However, this is because it would not be outcome-determinative . If it would definitely be a different result than state law, state law would trump. This doesn’t actually overrule Guaranty Trust.
                       “We do not think the likelihood of a different result is so strong as to require the federal practice of jury determination of disputed factual issues to yield to the state rule in the interest of uniformity of outcome.”
                 Hanna v. Plumer – P. 240 – Hanna, from Ohio, sued the estate of Osgood from Massachusetts, over a car accident in South Carolina.
                       Plaintiff served process by leaving summons and complaint at his house with someone of “suitable age and discretion.” Federal rules say that the summons would be acceptable. Massachusetts statute required hand-in service.
                       Under the previous doctrine, this is outcome determinative, and state rules would triumph.
                       The Court developed a new way of analyzing the typical “relatively unguided Erie choice” between an uncodified federal practice and a state law. 
                       They say the outcome-determinative test is not absolute.
                       Erie is meant to remedy problems arising from big differences between state and federal law, and not insubstantial ones. Court felt difference between MA law and FRCP is not a large one.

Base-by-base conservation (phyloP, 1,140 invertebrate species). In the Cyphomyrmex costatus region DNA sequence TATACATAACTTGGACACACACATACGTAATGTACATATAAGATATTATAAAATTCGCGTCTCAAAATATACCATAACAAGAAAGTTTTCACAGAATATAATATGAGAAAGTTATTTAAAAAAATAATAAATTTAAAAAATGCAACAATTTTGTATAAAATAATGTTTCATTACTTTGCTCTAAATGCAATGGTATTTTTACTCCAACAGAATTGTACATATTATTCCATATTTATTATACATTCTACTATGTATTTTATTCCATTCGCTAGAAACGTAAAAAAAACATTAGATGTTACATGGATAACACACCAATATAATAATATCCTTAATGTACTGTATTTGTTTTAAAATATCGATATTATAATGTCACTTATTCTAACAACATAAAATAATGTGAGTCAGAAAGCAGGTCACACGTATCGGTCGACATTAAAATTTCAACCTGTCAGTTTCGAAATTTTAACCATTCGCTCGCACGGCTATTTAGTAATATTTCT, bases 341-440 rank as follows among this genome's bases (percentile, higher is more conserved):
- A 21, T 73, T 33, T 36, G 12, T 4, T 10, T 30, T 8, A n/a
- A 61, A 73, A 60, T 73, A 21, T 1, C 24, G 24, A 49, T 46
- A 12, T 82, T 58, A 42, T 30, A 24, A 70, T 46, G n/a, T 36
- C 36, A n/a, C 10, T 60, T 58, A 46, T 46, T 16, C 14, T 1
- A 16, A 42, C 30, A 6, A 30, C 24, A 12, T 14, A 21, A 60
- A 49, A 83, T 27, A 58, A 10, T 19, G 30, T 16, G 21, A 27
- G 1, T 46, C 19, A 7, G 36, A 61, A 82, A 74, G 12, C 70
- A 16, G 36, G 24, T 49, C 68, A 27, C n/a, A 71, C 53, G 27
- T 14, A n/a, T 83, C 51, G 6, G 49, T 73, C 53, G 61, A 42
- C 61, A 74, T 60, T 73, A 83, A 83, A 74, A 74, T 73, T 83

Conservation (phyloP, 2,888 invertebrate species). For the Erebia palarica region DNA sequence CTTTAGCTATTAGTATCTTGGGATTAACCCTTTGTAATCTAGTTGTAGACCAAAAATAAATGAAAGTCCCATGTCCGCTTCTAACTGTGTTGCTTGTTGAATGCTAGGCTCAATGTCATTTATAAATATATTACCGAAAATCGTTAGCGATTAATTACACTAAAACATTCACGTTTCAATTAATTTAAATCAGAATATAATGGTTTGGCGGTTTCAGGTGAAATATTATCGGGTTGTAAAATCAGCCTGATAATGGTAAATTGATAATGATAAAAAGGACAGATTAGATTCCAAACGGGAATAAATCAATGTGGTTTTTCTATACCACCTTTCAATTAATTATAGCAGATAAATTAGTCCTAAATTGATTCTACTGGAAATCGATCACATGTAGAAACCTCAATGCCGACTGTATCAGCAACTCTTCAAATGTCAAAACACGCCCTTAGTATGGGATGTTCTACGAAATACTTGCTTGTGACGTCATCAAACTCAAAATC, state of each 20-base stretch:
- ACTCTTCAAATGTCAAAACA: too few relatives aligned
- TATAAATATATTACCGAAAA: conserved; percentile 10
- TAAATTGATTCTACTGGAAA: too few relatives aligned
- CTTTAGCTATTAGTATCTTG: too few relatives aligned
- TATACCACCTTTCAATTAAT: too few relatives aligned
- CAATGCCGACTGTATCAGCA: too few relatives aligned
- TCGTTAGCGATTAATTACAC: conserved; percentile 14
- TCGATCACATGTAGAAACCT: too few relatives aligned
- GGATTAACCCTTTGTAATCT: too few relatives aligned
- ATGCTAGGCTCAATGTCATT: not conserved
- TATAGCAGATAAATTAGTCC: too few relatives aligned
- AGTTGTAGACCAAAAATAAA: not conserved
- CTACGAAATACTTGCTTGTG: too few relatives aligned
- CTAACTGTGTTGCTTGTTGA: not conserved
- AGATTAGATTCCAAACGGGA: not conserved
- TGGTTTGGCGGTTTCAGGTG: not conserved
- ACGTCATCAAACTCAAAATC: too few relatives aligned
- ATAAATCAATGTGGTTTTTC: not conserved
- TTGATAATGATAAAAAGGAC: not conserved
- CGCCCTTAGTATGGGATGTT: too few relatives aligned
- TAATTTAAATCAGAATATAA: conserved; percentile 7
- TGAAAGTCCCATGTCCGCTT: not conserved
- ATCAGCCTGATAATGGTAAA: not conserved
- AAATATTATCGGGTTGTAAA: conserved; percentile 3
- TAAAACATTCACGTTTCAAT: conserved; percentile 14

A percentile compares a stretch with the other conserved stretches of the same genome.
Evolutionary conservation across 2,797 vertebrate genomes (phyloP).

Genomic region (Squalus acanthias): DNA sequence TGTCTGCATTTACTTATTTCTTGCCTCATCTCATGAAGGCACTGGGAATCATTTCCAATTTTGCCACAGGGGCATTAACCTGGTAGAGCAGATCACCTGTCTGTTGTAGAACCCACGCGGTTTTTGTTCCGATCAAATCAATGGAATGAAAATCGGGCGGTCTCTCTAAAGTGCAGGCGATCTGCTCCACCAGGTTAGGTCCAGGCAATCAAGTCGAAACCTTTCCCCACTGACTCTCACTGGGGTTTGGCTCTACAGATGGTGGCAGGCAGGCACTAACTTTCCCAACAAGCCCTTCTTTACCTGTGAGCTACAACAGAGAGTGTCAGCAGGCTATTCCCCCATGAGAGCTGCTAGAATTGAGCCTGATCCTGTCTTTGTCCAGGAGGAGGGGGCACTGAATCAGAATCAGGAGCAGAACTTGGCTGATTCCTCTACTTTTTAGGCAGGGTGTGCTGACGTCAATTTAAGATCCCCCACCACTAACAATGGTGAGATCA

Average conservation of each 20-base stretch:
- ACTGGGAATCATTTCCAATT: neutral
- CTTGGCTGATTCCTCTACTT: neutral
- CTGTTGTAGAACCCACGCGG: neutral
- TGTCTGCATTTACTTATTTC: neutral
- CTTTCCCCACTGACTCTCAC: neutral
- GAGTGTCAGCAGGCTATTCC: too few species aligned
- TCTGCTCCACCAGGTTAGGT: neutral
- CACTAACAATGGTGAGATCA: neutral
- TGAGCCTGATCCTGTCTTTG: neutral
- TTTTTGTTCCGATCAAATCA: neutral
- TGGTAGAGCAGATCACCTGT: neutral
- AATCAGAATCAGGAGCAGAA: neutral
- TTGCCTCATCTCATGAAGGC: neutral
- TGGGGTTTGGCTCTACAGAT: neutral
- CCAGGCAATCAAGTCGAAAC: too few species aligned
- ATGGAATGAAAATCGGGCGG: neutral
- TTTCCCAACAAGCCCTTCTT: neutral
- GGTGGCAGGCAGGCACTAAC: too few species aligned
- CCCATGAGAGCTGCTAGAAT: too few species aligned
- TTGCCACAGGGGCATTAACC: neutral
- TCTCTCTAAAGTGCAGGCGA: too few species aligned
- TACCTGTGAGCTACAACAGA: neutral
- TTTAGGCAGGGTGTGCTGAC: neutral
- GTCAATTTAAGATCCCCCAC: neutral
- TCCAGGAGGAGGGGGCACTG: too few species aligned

To determine which law should apply in this kind of case, analyze policy reasons of Erie.
     Stop forum-shopping
     Avoid unfair differences in administration of justice between state and federal courts.
                       Court says that these competing rules, while they are outcome-determinative, have little to no relevance to the selection of a forum.
                       The Court also lays out an entirely different analysis for cases where an official FRCP conflicts with state law.
     Theoretically, one must consider whether the initial delegation (the Rules Enabling Act) was constitutional – it is, Sibbach v. Wilson.
     Does the Rule promulgated under the authority of the Rules Enabling Act in fact fit its description: “rules of practice and procedure”?
     Is the procedure in the Rule constitutional? (As a negative example – if Rule 65 allowed seizure of real property without notice or special circumstances)